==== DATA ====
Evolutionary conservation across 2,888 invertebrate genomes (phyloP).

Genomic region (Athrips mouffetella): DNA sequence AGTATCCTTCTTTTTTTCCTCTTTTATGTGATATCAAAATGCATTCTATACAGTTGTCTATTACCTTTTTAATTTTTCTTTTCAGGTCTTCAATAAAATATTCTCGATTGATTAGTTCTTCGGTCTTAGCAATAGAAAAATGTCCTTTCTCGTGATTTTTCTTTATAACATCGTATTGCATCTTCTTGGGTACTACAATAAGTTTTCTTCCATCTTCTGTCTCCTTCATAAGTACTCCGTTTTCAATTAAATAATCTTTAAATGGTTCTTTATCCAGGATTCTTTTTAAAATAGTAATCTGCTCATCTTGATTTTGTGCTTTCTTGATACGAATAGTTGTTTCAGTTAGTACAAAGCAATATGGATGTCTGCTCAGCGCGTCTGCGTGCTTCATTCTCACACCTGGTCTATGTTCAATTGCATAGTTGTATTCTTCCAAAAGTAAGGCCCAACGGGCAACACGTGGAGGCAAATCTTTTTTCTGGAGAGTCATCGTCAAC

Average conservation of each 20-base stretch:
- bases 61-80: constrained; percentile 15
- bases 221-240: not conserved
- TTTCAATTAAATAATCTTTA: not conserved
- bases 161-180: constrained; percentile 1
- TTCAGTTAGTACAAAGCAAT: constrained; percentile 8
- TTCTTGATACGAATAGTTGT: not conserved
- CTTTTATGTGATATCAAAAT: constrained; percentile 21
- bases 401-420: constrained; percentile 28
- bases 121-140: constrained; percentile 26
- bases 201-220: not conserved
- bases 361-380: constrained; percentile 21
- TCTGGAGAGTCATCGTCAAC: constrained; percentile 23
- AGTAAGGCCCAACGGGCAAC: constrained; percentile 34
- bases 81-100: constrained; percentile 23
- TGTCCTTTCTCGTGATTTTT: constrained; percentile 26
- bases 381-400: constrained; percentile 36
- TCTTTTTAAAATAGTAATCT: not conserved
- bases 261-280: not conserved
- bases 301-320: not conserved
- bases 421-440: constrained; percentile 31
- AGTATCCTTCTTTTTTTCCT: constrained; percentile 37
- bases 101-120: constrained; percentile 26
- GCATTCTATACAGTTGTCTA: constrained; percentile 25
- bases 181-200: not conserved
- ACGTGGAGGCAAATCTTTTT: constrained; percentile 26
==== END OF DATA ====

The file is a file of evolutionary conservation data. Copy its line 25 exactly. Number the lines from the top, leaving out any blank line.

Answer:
- bases 101-120: constrained; percentile 26